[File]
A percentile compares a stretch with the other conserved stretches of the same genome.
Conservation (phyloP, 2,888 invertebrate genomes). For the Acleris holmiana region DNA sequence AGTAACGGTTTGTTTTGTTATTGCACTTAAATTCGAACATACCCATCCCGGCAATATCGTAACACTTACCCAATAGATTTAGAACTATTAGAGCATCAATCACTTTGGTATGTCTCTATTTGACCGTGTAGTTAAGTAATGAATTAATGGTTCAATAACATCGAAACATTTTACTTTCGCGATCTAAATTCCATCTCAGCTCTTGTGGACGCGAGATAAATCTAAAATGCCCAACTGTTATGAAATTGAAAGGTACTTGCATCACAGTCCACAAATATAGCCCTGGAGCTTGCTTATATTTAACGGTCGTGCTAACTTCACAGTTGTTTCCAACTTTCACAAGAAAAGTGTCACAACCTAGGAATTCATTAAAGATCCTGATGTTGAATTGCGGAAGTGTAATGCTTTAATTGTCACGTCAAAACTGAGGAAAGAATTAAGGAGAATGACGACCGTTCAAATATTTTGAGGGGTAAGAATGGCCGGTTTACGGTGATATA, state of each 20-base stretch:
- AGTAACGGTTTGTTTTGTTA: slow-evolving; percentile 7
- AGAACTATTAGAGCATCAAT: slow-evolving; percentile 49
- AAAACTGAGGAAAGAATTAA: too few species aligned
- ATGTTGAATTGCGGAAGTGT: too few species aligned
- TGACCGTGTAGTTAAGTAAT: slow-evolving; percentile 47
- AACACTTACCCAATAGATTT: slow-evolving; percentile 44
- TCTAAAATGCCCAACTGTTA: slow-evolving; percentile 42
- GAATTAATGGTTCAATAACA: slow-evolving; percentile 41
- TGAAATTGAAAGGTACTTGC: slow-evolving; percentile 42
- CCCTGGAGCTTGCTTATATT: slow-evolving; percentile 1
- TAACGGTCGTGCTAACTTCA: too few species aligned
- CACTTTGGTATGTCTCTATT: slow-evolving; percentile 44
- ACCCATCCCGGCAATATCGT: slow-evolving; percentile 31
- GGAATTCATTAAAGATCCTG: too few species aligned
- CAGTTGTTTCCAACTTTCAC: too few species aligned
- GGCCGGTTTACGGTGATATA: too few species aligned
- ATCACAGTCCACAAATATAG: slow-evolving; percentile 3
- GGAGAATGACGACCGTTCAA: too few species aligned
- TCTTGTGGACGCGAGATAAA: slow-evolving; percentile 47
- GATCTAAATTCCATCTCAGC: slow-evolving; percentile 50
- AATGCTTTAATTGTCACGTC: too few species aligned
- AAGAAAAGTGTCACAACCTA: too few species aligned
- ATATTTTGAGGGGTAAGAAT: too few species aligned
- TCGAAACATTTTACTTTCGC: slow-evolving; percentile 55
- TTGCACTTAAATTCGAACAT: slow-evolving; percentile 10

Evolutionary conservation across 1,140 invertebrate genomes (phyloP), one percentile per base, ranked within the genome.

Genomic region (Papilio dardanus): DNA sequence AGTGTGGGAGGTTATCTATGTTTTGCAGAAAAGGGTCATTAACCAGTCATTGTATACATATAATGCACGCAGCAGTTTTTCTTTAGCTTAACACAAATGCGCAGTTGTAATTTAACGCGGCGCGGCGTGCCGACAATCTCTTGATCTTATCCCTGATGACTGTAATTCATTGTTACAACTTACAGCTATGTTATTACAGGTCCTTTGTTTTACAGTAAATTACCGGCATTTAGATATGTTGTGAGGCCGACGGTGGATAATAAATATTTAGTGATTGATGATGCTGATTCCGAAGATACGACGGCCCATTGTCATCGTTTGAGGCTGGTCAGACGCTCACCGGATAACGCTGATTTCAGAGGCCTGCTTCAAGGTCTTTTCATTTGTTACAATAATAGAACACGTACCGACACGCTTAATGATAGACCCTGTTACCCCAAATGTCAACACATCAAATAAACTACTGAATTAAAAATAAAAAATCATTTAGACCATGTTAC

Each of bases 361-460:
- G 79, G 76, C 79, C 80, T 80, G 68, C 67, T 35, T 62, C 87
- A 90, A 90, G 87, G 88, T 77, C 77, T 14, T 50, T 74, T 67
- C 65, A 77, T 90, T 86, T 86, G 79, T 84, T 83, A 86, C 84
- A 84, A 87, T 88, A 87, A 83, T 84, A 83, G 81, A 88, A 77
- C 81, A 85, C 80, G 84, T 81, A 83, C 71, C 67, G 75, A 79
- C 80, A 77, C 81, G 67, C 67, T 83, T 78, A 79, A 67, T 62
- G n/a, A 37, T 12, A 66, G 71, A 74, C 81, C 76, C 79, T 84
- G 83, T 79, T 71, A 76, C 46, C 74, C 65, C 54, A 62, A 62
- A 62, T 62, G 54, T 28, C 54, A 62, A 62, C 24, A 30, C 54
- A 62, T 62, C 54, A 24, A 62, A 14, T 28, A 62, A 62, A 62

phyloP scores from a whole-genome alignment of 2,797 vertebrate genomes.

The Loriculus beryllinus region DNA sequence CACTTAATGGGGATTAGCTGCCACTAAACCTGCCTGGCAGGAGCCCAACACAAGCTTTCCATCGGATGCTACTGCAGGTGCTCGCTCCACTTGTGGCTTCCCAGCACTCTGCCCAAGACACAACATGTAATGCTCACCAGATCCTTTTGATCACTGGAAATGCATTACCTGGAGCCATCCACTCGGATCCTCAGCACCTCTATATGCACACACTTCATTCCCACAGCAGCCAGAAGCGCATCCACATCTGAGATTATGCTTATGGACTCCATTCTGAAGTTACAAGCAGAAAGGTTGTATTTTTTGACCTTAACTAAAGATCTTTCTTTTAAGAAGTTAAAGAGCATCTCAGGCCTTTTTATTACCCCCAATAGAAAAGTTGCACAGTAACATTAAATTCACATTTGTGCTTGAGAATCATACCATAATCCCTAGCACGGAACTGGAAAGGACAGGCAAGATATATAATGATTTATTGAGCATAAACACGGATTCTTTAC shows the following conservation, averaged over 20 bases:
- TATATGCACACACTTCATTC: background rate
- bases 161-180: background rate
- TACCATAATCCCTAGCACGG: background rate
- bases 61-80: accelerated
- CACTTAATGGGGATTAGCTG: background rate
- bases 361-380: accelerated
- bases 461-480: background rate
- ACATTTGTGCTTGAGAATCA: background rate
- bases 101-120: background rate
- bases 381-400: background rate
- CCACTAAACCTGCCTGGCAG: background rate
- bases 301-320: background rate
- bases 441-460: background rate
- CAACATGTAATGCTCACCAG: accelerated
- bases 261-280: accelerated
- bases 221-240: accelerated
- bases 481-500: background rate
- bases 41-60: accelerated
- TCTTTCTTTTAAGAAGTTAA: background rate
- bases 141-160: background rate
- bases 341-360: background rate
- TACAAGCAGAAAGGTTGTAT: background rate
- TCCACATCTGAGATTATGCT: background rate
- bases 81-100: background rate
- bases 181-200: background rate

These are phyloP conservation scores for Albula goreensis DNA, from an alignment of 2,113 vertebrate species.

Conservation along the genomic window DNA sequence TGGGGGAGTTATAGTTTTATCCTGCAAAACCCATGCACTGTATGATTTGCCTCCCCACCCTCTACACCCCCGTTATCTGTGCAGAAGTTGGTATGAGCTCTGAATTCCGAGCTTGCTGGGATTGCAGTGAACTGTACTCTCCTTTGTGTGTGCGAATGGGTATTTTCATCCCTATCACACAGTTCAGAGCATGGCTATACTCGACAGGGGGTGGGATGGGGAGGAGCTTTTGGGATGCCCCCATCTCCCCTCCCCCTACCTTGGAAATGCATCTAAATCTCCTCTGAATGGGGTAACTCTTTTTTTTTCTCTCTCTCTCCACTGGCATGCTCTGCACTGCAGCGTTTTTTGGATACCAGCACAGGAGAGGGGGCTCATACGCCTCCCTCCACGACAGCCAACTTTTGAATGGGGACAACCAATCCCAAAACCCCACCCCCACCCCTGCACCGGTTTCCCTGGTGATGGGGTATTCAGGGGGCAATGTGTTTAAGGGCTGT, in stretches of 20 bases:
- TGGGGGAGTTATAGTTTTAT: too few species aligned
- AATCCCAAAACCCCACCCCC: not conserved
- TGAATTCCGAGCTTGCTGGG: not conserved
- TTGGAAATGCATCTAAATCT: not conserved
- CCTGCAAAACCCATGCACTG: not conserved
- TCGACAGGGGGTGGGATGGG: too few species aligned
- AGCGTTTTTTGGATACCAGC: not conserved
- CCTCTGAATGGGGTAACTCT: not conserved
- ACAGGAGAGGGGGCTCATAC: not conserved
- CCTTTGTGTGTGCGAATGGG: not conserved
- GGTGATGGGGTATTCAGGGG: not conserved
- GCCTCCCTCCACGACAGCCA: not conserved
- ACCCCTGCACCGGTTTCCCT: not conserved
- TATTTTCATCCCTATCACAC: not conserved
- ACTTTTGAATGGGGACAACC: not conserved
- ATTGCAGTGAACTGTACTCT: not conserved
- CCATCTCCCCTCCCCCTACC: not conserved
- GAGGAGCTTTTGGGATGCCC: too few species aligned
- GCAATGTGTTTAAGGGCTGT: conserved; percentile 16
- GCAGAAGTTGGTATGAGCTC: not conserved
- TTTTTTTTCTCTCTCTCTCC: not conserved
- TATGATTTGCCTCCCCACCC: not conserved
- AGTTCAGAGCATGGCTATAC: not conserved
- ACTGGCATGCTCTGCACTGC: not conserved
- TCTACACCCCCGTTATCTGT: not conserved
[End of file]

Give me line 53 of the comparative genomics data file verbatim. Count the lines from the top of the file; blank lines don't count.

- CCACTAAACCTGCCTGGCAG: background rate